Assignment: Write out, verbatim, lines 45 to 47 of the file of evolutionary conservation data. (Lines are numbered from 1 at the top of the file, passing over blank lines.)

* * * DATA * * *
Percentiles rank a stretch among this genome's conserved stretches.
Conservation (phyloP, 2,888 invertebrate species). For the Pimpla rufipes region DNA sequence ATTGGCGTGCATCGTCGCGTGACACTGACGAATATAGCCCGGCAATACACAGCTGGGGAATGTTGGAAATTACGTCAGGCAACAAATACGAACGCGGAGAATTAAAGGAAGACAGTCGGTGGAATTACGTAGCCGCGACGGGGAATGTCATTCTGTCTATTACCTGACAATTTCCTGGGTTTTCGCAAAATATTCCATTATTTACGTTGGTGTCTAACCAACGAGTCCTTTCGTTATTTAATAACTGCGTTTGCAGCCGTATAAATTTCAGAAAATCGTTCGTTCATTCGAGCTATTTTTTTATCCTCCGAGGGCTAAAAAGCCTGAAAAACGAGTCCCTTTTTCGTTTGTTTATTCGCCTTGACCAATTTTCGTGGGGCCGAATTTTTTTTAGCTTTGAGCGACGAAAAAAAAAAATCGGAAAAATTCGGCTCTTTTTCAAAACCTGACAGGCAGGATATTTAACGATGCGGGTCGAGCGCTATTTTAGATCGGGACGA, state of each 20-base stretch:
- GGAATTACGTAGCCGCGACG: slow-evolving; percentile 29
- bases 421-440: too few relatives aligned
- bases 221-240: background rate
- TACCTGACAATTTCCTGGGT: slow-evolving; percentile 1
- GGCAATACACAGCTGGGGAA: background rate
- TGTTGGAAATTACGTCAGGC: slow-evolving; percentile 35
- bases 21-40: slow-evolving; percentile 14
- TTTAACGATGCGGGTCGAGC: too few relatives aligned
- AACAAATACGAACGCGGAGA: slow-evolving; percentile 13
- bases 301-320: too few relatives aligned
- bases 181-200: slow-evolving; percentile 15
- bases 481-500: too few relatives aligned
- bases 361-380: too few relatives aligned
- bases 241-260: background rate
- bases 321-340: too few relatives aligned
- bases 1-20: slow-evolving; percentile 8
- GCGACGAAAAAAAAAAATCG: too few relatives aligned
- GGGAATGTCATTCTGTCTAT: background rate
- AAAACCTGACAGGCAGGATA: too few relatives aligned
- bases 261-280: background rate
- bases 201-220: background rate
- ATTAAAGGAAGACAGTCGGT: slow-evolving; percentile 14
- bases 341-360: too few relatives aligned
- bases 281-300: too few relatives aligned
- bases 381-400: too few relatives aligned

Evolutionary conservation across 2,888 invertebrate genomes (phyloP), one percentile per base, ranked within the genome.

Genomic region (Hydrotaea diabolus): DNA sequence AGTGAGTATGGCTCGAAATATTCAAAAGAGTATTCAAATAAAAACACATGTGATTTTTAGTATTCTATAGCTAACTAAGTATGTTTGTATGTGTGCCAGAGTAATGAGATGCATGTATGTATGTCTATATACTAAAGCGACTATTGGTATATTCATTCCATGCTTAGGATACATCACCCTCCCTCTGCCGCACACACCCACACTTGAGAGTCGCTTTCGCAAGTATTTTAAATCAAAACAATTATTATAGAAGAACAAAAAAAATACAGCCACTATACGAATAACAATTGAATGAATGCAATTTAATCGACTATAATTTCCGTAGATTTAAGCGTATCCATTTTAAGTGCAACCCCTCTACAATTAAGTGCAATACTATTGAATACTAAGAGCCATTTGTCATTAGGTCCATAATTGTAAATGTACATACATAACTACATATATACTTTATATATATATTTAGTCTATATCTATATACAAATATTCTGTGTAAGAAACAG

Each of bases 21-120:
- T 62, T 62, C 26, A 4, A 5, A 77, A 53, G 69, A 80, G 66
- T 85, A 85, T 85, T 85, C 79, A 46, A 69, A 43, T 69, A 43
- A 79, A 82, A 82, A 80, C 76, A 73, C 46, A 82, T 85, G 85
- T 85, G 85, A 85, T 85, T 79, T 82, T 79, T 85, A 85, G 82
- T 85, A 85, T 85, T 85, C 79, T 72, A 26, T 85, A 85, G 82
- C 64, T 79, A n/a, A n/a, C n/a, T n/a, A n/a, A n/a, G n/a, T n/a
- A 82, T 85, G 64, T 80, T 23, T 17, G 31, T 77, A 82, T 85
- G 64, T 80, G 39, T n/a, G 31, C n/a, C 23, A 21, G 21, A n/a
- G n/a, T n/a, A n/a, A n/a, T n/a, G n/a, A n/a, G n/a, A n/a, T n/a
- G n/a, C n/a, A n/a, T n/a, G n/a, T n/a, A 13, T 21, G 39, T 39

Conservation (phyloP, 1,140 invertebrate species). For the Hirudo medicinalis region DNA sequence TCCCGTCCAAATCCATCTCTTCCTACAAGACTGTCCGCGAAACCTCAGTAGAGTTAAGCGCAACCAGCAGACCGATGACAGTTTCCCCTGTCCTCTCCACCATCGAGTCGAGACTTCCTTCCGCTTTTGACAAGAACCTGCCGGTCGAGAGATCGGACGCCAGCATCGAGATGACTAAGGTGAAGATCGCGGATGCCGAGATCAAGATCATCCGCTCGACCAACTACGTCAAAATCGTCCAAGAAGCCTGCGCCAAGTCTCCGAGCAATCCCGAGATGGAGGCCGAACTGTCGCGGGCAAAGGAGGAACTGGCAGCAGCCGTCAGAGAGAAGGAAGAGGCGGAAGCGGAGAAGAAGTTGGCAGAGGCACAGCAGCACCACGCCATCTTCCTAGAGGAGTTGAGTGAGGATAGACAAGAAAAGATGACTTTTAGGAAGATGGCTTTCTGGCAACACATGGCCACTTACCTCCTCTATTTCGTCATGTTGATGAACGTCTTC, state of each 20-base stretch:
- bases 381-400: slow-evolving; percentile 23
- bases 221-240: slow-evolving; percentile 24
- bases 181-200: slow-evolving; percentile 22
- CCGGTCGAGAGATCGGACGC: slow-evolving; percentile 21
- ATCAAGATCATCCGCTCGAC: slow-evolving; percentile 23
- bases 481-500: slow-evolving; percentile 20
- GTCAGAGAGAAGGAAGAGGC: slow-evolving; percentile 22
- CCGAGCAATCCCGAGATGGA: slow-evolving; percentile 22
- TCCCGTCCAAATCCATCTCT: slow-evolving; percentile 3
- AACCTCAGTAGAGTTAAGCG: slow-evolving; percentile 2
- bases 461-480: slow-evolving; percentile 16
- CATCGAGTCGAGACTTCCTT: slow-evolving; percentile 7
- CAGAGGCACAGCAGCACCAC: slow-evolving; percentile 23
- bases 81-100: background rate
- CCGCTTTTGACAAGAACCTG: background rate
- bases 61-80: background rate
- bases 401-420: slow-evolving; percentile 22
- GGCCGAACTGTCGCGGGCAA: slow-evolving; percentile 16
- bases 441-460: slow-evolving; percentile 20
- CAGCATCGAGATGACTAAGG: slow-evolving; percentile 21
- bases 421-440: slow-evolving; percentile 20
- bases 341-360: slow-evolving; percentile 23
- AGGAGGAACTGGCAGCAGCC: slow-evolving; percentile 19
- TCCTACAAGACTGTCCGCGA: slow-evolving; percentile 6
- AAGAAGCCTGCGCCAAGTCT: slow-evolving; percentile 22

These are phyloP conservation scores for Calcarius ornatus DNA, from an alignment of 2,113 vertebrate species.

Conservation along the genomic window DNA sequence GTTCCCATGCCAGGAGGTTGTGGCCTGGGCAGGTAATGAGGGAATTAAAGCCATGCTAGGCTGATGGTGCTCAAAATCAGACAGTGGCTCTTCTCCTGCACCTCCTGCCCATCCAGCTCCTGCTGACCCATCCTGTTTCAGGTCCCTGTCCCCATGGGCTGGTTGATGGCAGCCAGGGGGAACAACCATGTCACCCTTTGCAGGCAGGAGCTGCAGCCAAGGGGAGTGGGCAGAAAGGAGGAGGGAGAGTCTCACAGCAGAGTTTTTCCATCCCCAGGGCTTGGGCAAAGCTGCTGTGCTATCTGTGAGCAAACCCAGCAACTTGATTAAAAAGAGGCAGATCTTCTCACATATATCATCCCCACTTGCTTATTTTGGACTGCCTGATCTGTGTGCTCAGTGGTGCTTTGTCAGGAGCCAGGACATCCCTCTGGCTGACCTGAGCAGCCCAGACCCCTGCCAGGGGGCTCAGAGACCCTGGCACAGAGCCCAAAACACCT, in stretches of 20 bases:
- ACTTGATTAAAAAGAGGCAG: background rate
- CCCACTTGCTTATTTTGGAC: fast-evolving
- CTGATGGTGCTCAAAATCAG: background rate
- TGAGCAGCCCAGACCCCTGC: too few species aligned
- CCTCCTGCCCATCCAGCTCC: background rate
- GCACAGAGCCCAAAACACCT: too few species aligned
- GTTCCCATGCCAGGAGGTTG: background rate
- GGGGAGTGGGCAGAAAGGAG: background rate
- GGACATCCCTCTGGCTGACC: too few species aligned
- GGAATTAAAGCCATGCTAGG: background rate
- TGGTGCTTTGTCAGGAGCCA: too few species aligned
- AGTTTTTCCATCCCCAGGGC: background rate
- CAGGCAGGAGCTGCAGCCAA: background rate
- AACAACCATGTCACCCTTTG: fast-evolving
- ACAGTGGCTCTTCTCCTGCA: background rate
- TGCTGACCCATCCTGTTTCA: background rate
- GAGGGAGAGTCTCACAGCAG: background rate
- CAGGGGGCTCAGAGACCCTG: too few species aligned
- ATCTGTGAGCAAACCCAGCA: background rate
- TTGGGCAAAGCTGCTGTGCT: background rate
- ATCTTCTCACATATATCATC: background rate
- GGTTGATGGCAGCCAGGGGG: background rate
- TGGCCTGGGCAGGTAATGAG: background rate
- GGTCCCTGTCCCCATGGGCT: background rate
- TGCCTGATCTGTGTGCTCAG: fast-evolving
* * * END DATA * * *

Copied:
- CCGGTCGAGAGATCGGACGC: slow-evolving; percentile 21
- ATCAAGATCATCCGCTCGAC: slow-evolving; percentile 23
- bases 481-500: slow-evolving; percentile 20